Education Min. Plan to Tailor Homework to Pupil Draws Fire

Some teachers are skeptical that the current reality in class would enable them to devote the required extra effort to make that possible.

Elementary school pupils may soon be taking home individually-tailored homework, in accordance with a new plan by the Education Ministry. But teachers and parents alike are already voicing concerns.

The initiative is slated to feature today in the Mofet Institute conference on the various aspects of homework, sponsored jointly by the ministry and teacher colleges.

"We believe that homework assignments need to fit into the heterogeneous makeup of the pupil population," says Sara Reuter, head of the ministry's elementary education branch. "We aim to further develop how homework assignments vary from pupil to pupil, according to each pupil's level of performance."

Reuter added: "We want to move past those five questions that teachers give students at the end of every class." Reuter says she is designing a new program for giving out and grading homework.

"Some pupils need more practice than others. Some can write fairly freely and fluently," she adds. "Just as teachers teach in a way that addresses the different levels of performance in class, so homework can address those differences," says Reuter.

The diversification of homework chores could see the assignment of different tasks to pupils in the same classes. For example, when studying about the weather, some pupils would be sent to interview a meteorologist. Others would be instructed to monitor temperature fluctuations, while a third group would be told to summarize and write essays about the subject from text books.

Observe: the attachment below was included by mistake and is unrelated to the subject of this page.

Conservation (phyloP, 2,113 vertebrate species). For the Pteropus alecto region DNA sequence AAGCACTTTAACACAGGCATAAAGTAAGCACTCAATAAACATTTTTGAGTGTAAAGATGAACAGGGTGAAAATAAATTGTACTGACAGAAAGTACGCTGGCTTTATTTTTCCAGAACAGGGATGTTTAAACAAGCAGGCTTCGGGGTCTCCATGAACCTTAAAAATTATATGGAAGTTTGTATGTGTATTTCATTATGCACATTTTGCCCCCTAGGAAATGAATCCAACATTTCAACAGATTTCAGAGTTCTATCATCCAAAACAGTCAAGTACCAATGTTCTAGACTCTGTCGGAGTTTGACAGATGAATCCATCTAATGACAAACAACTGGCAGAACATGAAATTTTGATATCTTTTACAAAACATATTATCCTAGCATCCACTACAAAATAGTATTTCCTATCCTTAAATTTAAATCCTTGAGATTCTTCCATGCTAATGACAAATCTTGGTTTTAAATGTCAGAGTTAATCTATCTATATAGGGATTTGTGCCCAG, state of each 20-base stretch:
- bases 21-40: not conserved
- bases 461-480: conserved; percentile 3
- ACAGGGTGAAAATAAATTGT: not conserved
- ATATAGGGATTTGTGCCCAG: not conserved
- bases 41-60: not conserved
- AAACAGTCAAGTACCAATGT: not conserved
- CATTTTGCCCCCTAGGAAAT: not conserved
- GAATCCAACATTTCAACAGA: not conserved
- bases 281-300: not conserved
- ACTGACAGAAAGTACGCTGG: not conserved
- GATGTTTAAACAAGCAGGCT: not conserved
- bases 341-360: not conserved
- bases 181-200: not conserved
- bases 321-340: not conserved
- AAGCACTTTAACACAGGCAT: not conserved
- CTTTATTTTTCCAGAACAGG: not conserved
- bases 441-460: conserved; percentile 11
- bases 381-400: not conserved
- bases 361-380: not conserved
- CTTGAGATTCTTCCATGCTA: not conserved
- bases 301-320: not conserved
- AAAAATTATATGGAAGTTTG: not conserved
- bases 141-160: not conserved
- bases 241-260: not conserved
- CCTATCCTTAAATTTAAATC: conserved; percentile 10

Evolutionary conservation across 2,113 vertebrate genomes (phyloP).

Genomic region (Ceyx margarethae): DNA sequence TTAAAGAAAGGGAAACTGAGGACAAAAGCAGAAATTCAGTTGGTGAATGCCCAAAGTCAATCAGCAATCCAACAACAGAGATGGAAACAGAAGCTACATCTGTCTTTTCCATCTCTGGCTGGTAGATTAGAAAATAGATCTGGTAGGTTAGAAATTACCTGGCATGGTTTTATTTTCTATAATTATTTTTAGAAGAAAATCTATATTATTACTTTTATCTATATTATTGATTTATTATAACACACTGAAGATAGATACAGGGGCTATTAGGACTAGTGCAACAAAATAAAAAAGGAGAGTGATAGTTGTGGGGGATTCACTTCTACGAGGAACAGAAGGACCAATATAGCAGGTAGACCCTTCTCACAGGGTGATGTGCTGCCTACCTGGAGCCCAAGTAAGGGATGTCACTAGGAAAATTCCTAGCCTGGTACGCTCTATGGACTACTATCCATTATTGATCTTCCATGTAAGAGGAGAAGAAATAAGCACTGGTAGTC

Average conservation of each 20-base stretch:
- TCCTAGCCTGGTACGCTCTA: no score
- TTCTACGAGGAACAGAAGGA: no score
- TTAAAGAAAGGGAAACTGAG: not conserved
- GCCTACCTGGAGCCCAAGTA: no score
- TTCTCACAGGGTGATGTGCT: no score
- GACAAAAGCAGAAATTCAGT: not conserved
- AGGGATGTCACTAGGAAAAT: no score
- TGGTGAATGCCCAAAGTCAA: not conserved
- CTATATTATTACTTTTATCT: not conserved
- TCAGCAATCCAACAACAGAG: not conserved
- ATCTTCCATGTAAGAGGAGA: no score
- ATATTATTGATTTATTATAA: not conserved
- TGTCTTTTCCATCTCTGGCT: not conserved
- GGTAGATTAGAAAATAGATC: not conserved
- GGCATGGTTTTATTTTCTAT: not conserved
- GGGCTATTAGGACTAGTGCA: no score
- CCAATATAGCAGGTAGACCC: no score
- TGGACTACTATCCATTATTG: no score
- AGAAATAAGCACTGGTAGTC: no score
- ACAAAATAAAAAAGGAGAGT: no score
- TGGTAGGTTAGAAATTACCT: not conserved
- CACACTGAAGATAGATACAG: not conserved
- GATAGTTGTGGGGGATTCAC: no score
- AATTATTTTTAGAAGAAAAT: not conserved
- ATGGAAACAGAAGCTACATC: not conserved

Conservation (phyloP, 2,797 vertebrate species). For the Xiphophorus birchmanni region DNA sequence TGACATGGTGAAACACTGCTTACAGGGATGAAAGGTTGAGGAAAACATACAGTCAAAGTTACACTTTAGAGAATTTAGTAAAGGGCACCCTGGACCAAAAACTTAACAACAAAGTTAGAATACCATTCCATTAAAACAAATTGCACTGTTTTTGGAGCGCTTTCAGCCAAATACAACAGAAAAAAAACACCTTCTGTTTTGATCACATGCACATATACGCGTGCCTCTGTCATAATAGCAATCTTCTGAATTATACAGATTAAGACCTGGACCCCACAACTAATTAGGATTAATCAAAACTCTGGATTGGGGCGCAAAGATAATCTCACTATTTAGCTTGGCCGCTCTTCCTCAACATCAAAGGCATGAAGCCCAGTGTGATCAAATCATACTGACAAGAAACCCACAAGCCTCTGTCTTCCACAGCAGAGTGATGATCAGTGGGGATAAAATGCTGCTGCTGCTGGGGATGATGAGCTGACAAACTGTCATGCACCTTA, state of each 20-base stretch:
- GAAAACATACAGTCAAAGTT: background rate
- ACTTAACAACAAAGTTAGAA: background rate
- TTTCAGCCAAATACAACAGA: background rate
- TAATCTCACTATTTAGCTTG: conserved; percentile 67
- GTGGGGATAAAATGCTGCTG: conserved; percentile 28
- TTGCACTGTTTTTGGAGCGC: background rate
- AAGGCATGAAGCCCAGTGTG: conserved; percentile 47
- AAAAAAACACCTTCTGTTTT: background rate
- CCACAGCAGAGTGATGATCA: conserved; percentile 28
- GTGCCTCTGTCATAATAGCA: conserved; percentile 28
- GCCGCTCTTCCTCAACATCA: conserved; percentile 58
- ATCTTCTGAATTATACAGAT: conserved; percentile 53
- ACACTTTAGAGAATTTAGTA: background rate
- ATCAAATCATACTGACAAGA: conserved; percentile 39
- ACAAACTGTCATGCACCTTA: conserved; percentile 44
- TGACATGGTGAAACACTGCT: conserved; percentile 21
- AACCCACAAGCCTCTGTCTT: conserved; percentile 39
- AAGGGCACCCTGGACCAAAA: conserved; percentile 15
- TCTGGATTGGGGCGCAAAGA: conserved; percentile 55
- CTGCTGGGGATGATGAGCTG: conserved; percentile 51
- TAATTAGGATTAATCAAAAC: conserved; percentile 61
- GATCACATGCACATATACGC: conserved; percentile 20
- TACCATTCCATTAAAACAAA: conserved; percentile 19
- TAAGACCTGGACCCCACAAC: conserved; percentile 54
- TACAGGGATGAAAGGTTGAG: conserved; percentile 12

But some teachers are skeptical that the current reality in class would enable them to devote the required extra effort to make that possible. "I don't get to all my pupils as it is," says Amalia Cohen, an elementary school teacher from Tel Aviv. "It is difficult to see how I would be able to add individually-tailored homework."

Etti Benyamin, chairwoman of the National Parent Association, fears the new system could create a scholastic cast system that would "humiliate weaker pupils and mark them in class."

She added: "Teachers need to aspire to bring all the pupils to an equal level while assisting weaker students during school hours - not to establish different classes in the same class."

In preparing for the conference, Mofet commissioned a survey which showed that nine out of every 10 parents believe that homework is an important part of schooling, and should not be dispensed with.

But 60 percent of the 500 or so parents who took part in the research also agreed with the statement that pupils are able to succeed at school even if they don't consistently prepare their homework.